Dakota Datebook

Increase in Justice(s)

Tuesday, January 15, 2013


The make-up and guidelines of the North Dakota Supreme Court was originally outlined in the 1889 State Constitution. Through the years, however, amendments adopted by voters created a number of changes. In 1903, the state legislature increased the salary of the justices from $4,000 to $5,000, and, in 1907, allowed an additional $500 for traveling expenses. Part of the salary increase was due to the fact that the court was migratory, meaning the justices were required to change locations throughout the year. Additionally, the justices had no secretaries or librarians of their own, and were required to produce a report for each decided case of not less than 550 pages. As one can imagine, the intense workload created quite a strain on early justices.

One Bismarck investigator suggested in 1907 that the number of justices on the court be increased from three to five, saying the judges were “worked like horses in harvest!…It is no eight-hour day with them.”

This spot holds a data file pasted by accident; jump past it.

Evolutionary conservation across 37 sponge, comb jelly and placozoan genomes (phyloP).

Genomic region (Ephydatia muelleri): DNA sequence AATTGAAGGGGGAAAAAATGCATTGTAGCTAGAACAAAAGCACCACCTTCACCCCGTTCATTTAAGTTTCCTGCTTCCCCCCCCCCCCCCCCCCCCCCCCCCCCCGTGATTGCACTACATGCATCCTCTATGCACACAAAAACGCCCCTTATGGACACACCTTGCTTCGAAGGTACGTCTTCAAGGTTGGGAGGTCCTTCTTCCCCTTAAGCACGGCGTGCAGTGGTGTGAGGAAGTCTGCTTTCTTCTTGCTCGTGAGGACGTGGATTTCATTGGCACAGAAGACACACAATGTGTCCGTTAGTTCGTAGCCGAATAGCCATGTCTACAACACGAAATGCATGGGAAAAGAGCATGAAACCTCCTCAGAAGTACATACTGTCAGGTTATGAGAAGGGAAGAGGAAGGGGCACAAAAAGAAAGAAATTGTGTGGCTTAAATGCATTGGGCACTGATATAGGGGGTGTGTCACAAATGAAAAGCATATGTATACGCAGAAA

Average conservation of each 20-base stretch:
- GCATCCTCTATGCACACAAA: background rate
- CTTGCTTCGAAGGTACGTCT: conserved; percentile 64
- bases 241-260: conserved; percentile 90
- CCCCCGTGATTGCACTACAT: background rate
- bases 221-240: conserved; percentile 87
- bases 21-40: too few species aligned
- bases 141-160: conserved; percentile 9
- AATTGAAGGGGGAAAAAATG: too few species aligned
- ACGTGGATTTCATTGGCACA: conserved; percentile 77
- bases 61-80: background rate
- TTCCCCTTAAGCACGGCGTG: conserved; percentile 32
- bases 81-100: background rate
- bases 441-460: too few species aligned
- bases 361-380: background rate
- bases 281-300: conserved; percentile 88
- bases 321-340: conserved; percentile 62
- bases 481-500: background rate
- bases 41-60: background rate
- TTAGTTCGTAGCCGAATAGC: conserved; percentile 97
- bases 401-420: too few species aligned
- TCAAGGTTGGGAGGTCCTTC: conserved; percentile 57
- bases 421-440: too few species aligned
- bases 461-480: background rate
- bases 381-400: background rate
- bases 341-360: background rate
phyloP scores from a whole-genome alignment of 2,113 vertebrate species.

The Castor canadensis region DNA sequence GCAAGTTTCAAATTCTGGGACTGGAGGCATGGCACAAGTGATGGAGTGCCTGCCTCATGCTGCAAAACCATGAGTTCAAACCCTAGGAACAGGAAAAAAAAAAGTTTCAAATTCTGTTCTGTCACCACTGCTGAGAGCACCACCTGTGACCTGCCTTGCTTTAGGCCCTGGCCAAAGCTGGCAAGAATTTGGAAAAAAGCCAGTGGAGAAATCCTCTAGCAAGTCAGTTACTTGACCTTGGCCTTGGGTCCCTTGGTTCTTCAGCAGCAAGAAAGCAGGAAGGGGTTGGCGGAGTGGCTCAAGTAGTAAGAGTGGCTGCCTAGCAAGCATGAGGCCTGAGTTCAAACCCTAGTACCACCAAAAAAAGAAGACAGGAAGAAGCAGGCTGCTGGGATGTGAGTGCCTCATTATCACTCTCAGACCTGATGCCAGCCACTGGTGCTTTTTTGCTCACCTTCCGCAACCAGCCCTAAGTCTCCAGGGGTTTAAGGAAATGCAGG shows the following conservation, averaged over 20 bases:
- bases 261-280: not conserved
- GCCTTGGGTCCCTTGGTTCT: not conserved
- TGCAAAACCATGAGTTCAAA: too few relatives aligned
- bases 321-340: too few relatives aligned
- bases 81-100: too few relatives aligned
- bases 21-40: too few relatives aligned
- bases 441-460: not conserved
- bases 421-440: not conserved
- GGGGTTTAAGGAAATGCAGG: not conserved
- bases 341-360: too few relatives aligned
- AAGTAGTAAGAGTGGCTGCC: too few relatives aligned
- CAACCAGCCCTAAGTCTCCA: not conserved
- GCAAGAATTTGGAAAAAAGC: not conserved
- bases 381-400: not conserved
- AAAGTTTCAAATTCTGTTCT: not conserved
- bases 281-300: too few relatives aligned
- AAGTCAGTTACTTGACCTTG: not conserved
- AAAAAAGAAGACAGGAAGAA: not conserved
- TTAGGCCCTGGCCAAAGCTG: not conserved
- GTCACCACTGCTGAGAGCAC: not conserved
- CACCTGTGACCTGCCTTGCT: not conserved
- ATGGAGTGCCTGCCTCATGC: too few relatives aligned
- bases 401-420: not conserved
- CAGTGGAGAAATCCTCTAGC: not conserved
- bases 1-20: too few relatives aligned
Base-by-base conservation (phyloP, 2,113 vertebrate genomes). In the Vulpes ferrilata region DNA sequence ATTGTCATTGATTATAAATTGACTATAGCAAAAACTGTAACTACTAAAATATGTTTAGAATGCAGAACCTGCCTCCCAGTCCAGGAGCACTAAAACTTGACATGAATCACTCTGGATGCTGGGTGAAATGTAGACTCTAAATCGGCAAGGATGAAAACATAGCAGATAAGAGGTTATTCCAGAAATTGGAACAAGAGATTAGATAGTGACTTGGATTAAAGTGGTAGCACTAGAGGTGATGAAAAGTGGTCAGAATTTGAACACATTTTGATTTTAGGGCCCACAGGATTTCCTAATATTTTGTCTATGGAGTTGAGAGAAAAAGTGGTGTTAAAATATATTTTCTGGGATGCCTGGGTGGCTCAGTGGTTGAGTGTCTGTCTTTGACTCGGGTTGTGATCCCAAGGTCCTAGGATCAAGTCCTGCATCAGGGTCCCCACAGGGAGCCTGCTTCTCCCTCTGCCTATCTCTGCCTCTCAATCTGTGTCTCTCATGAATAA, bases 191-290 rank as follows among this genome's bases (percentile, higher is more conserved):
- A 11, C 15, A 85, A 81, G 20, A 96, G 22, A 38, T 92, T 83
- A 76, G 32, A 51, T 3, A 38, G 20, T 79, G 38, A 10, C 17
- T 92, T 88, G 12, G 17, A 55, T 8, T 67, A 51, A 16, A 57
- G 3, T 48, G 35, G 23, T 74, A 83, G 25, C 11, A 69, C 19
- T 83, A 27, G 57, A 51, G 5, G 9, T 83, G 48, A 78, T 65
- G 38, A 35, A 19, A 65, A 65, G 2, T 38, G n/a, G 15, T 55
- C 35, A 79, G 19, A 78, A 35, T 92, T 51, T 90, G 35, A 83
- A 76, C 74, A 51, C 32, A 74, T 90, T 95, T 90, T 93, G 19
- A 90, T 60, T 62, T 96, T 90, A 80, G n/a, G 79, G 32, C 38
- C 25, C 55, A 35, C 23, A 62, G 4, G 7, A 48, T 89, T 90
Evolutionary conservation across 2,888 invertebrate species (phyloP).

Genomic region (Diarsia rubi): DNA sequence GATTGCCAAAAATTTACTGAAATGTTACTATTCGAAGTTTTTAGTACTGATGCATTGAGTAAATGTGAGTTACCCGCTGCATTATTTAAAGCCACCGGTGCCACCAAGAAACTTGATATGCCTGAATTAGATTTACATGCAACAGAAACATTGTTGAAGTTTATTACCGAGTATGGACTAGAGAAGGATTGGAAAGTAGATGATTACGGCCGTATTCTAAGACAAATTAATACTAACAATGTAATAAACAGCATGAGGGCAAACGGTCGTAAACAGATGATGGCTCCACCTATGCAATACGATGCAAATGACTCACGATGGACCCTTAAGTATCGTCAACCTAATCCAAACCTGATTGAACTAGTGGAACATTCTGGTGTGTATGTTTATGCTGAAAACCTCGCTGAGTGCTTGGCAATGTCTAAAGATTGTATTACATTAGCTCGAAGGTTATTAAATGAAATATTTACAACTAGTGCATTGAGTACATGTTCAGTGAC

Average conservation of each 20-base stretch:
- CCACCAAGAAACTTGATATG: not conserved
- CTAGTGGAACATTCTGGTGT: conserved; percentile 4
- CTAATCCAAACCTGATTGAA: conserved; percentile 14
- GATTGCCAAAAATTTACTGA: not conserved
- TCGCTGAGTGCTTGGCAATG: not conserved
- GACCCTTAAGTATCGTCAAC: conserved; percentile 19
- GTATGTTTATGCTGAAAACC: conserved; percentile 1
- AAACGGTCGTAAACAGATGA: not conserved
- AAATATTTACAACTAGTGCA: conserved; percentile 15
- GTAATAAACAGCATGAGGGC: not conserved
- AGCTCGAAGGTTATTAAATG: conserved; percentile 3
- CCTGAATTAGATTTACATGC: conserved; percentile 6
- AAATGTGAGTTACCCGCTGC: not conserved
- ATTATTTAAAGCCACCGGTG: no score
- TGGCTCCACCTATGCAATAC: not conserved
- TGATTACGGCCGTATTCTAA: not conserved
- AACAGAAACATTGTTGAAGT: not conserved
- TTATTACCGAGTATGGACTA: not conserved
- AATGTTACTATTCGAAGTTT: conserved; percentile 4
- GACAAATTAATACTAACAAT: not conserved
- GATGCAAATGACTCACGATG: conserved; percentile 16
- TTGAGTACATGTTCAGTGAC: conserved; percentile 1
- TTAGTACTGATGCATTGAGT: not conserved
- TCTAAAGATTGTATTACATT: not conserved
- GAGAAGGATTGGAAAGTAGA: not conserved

The legislative assembly found that “judges who work continuously under high pressure and the stimulus to ‘keep up the calendar’ cannot in nature render the highest and best service.” Therefore, in November of 1908, voters of the state passed a constitutional amendment increasing the number of seated justices to five, and on this date the following year, Governor Burke was given the privilege to appoint two additional members to the court – John Carmody and Sidney Ellsworth .

Also that year, in February, the legislature passed an act that largely confined the court to Bismarck for two sessions of the year, limiting the travel to further alleviate the strain.



Dakota Datebook written by Jayme L. Job



Lounsberry, Clement Augustus. 1913 Early History of North Dakota: Essential Outlines of American

History: pp. 453-457. Liberty Press: Washington, DC.







This text and audio may not be copied without securing prior permission from Prairie Public.

Dakota Datebook is a project of Prairie Public, in partnership with the State Historical Society of North Dakota, with funding from the North Dakota Humanities Council.

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